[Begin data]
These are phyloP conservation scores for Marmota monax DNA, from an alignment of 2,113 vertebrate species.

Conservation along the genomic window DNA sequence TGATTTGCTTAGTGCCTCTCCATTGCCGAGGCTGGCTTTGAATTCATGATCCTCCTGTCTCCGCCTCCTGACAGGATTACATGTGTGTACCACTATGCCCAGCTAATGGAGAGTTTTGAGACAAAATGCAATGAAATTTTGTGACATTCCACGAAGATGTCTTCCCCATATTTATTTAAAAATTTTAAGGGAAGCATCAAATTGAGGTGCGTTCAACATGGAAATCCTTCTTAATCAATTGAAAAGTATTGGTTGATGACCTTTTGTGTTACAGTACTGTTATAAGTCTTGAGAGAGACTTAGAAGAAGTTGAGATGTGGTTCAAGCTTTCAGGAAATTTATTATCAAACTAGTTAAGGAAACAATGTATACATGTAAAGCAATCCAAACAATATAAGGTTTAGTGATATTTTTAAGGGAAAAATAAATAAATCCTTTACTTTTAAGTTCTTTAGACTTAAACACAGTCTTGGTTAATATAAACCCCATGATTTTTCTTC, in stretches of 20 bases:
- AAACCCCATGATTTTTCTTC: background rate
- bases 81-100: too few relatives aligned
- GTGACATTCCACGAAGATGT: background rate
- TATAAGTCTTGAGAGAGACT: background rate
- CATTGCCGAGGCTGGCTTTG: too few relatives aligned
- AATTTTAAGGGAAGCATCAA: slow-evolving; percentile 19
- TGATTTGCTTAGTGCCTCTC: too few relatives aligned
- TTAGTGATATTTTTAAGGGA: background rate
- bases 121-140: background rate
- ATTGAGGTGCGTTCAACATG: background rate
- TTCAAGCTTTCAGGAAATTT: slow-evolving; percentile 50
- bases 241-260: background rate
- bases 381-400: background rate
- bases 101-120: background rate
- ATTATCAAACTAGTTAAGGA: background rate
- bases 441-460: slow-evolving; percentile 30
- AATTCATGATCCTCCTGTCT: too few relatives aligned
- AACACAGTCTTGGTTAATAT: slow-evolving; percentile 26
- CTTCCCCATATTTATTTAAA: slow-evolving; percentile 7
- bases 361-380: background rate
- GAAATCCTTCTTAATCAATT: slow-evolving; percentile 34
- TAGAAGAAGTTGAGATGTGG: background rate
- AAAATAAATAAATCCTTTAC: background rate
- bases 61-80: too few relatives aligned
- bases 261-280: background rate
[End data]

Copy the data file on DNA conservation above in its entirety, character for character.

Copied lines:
These are phyloP conservation scores for Marmota monax DNA, from an alignment of 2,113 vertebrate species.

Conservation along the genomic window DNA sequence TGATTTGCTTAGTGCCTCTCCATTGCCGAGGCTGGCTTTGAATTCATGATCCTCCTGTCTCCGCCTCCTGACAGGATTACATGTGTGTACCACTATGCCCAGCTAATGGAGAGTTTTGAGACAAAATGCAATGAAATTTTGTGACATTCCACGAAGATGTCTTCCCCATATTTATTTAAAAATTTTAAGGGAAGCATCAAATTGAGGTGCGTTCAACATGGAAATCCTTCTTAATCAATTGAAAAGTATTGGTTGATGACCTTTTGTGTTACAGTACTGTTATAAGTCTTGAGAGAGACTTAGAAGAAGTTGAGATGTGGTTCAAGCTTTCAGGAAATTTATTATCAAACTAGTTAAGGAAACAATGTATACATGTAAAGCAATCCAAACAATATAAGGTTTAGTGATATTTTTAAGGGAAAAATAAATAAATCCTTTACTTTTAAGTTCTTTAGACTTAAACACAGTCTTGGTTAATATAAACCCCATGATTTTTCTTC, in stretches of 20 bases:
- AAACCCCATGATTTTTCTTC: background rate
- bases 81-100: too few relatives aligned
- GTGACATTCCACGAAGATGT: background rate
- TATAAGTCTTGAGAGAGACT: background rate
- CATTGCCGAGGCTGGCTTTG: too few relatives aligned
- AATTTTAAGGGAAGCATCAA: slow-evolving; percentile 19
- TGATTTGCTTAGTGCCTCTC: too few relatives aligned
- TTAGTGATATTTTTAAGGGA: background rate
- bases 121-140: background rate
- ATTGAGGTGCGTTCAACATG: background rate
- TTCAAGCTTTCAGGAAATTT: slow-evolving; percentile 50
- bases 241-260: background rate
- bases 381-400: background rate
- bases 101-120: background rate
- ATTATCAAACTAGTTAAGGA: background rate
- bases 441-460: slow-evolving; percentile 30
- AATTCATGATCCTCCTGTCT: too few relatives aligned
- AACACAGTCTTGGTTAATAT: slow-evolving; percentile 26
- CTTCCCCATATTTATTTAAA: slow-evolving; percentile 7
- bases 361-380: background rate
- GAAATCCTTCTTAATCAATT: slow-evolving; percentile 34
- TAGAAGAAGTTGAGATGTGG: background rate
- AAAATAAATAAATCCTTTAC: background rate
- bases 61-80: too few relatives aligned
- bases 261-280: background rate